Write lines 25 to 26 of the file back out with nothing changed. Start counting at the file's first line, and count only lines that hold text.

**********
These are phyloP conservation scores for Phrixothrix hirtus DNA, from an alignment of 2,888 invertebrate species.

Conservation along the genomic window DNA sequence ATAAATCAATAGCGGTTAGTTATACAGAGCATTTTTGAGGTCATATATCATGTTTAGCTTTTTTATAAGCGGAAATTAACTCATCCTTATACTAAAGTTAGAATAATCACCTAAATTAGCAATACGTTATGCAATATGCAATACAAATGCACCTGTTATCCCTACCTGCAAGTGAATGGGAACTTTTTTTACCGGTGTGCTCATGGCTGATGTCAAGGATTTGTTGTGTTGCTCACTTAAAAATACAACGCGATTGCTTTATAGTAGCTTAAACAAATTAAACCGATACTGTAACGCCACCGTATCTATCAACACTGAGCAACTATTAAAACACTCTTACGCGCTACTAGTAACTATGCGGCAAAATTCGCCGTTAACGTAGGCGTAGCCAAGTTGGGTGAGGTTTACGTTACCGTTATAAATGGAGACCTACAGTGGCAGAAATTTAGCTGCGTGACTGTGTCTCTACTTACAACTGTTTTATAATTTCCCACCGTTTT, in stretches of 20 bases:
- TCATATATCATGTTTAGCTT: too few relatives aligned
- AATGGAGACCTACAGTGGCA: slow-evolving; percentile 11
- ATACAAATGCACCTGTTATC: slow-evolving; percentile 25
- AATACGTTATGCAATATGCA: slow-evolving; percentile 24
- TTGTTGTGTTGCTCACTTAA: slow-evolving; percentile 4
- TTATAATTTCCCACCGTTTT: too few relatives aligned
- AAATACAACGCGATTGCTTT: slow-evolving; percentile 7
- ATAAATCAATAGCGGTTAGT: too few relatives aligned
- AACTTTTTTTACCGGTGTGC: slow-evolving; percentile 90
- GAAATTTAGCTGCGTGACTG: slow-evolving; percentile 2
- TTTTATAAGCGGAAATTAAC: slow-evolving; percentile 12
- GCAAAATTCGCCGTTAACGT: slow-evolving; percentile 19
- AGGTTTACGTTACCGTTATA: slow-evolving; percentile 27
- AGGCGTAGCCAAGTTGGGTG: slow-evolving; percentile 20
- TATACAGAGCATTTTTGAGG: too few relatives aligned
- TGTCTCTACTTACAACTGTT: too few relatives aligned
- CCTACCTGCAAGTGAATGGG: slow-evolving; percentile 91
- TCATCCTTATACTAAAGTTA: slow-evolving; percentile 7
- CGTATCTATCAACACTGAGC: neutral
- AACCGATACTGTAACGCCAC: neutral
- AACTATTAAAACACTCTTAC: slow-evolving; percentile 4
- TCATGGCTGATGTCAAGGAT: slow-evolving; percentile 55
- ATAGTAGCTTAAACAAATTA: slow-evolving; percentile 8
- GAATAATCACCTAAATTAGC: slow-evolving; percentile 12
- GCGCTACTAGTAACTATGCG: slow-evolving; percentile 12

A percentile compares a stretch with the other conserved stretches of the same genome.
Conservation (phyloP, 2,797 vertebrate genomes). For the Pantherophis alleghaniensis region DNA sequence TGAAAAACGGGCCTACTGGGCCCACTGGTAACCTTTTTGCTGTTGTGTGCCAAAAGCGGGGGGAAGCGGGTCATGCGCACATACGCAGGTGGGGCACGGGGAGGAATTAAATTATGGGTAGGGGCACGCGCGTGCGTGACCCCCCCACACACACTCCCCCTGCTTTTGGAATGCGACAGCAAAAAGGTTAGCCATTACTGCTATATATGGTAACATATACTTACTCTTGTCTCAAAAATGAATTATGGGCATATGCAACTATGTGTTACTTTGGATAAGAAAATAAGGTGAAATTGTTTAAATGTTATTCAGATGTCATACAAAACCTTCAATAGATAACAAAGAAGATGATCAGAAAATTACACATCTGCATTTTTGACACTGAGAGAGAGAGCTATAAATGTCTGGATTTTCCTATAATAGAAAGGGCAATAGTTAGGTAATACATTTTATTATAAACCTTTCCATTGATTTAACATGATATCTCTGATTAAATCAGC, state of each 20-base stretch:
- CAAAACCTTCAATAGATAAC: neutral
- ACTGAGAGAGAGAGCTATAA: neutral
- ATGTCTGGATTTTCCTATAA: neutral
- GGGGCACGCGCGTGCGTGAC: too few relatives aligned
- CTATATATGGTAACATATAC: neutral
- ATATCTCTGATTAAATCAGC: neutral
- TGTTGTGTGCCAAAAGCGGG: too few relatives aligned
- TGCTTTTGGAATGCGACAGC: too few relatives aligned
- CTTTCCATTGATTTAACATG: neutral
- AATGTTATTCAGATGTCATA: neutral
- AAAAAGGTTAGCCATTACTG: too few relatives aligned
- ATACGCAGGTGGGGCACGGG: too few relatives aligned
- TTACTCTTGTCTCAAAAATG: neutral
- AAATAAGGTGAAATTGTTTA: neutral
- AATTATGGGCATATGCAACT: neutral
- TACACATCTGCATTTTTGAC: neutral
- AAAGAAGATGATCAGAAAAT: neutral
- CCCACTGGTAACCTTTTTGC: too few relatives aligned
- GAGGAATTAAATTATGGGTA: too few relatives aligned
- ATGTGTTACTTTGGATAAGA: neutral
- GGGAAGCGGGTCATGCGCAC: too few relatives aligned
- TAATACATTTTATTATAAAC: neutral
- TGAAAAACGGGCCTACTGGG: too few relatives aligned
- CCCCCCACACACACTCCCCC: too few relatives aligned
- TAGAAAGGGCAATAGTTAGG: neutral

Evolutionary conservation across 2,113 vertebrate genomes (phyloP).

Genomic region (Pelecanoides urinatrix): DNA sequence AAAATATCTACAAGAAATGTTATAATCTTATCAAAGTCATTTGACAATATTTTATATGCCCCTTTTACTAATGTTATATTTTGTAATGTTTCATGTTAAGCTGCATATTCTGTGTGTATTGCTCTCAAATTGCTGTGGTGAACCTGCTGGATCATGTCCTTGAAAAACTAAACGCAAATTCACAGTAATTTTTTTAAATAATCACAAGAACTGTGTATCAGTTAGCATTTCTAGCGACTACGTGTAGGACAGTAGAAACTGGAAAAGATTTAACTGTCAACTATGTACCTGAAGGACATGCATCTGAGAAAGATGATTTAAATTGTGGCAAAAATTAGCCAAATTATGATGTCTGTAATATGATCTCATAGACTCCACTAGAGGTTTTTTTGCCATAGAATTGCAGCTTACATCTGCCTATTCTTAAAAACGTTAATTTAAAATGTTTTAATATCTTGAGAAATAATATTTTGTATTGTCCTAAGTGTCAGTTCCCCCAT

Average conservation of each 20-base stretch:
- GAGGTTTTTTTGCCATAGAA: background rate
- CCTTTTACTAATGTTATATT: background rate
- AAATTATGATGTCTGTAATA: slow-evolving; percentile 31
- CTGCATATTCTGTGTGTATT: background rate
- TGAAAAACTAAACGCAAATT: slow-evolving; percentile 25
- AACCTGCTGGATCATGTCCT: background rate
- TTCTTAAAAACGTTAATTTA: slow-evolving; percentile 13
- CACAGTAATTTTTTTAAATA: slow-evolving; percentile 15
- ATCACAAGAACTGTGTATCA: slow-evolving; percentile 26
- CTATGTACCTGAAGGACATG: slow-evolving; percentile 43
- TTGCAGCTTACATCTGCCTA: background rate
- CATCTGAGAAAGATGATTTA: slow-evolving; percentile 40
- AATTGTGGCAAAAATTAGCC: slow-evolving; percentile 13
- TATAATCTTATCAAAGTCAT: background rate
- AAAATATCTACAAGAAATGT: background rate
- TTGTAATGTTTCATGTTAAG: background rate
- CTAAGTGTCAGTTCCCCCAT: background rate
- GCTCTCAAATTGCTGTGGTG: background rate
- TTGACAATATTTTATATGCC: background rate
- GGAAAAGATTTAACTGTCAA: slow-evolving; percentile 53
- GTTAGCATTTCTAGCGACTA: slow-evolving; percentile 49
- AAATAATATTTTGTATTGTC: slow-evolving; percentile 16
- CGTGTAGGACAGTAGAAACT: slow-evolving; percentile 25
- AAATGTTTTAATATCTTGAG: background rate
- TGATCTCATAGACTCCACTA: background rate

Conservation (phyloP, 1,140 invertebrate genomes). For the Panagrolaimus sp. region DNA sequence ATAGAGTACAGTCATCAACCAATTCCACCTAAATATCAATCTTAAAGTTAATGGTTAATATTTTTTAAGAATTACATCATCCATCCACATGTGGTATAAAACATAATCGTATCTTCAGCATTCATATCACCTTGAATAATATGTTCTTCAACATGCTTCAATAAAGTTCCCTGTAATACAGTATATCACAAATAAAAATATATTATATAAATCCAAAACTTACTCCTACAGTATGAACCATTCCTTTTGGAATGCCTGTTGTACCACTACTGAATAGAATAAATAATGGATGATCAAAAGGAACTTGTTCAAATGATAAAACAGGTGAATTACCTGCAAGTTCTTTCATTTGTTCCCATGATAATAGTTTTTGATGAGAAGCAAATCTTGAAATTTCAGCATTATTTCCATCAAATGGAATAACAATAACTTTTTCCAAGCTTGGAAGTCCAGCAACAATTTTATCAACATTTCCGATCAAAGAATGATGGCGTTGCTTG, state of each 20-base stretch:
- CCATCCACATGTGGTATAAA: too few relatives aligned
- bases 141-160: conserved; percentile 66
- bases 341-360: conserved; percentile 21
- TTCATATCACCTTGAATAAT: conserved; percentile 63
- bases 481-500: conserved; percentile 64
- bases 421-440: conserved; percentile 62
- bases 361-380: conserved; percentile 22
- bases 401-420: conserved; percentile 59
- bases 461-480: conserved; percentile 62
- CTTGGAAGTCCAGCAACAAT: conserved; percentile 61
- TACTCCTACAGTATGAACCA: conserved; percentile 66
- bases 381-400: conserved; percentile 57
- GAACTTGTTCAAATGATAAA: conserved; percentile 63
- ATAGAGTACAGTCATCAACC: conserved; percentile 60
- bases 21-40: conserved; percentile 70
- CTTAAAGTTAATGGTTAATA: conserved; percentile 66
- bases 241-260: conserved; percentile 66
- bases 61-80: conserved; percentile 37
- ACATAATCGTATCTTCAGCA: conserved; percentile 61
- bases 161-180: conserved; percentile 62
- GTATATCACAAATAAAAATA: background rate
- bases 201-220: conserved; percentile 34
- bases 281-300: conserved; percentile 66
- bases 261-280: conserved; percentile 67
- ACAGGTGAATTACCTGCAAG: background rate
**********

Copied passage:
- ATAGTAGCTTAAACAAATTA: slow-evolving; percentile 8
- GAATAATCACCTAAATTAGC: slow-evolving; percentile 12